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Rediff.com  » Movies » What Rahman has in store for the world

What Rahman has in store for the world

April 20, 2010 12:06 IST
A R Rahman speaks to Arthur J Pais in New York about his coming concert tour.

Of the many innovations A R Rahman has brought about, few are as interesting as the one about adding dance element to the live show.

He offers to do more of it in his 'Jai Ho: the Journey Home' tour that kicks off in New York on June 11 at the Nassau Coliseum. The tour will take him and the troupe to over a dozen cities in America and Canada, before leaving for Europe.

The high tech show will have magical lighting and artists exuding a variety of genres including Bharata Natyam and tap dancing, the organisers say.

Any Rahman show creates a lot of excitement says the show's producer Deepak Dattani but after winning the Golden Globe, Oscars and the Grammy, the expectations for the show are soaring.

Undoubtedly the hottest show in North America this summer, the 'Jai Ho' concerts will also feature one of the most versatile singers in India, Hariharan, joined by the recent sensation Javed Ali and a host of relatively new singers.

Rahman started using dancers early on in the half a dozen concerts he has presented in North America and elsewhere. "But everything is at the service of music," he says. "We have used awesome technology and spectacular scenes but at the end of the event, everything will be done to enhance the music."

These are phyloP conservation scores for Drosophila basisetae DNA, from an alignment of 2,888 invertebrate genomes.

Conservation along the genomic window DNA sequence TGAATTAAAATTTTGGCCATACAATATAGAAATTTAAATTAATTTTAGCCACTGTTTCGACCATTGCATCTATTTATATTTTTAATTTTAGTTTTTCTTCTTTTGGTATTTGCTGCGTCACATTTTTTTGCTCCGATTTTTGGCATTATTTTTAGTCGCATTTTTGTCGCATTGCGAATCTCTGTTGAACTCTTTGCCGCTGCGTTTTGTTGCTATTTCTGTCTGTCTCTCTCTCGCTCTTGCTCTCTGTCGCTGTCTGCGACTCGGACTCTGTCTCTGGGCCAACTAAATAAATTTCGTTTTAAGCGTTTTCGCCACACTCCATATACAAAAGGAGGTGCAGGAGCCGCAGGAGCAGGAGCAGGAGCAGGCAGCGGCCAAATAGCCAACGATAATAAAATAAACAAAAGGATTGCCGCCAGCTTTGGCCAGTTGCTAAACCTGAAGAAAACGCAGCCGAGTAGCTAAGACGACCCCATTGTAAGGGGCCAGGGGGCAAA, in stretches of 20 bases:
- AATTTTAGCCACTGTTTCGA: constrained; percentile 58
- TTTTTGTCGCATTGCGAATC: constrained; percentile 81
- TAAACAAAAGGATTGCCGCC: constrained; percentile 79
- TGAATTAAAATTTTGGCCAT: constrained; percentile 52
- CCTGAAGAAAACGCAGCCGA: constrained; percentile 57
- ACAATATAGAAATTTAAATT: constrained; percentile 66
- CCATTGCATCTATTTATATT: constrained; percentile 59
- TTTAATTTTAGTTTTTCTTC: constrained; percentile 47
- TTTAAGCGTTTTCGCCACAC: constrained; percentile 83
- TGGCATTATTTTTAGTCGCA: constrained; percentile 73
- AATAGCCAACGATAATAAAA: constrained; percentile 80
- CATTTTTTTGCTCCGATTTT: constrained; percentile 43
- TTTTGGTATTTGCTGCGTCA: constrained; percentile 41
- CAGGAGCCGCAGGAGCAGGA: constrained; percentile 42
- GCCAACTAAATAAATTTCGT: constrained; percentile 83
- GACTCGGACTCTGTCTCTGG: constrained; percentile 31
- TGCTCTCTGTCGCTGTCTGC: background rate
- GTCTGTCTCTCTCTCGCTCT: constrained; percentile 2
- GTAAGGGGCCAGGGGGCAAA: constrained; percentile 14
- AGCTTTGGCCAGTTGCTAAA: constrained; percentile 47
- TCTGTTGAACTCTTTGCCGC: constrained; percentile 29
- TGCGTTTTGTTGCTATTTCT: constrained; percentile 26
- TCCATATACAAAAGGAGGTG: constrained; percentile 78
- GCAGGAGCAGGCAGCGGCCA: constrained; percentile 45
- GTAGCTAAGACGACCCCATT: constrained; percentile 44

He is chatting with rediff.com at the Bombay Palace restaurant in New York soon after the April 19 press conference attended by the promoters and the key American members of the team. "We are not doing something for the sake of creating glamour," he says.

He remembers going to light concerts in Chennai in his school and college days. "The singers would often stand with a book in their hand and sing," he says. It was like a lamp post performance.

"There was nothing wrong with it but as I was creating my own music -- and it was a very young music -- I felt the artists should move their bodies. The audiences should not feel that they are being punished for nearly three hours. I am generally a shy person but when it came to live shows, I had to teach myself to sway to the music. Audiences were enjoying the new concept and I decided to go farther, adding the visual excitement."

Of the 20 cities the musical tour will visit, a majority are in America and Canada including Atlantic City and Vancouver. The company will also perform at three venues in the UK, and in Paris, Amsterdam and Zurich.

'This tour is going to be one of its kind,' the promoters say in the press note, 'where an Indian artist will tour 20 cities worldwide.'

"For the first time has an Indian artist embarked on a true road world tour. The entire crew of 75 people that includes technicians, dancers and artists, and A R Rahman will be travelling at different venues with hardly a gap between the shows."

The final performance will be in London on July 25.

Dattani, who joined the press conference via video in Mumbai, said the talks on the show started soon after Rahman's double Oscar victory.

Despite the technical wizardry that employs the best Hollywood can offer, he said, it is essentially an Indian show, often a nostalgic trip to overseas Indians. During the nearly three hour-long show, "the soul of India can be experienced," he said.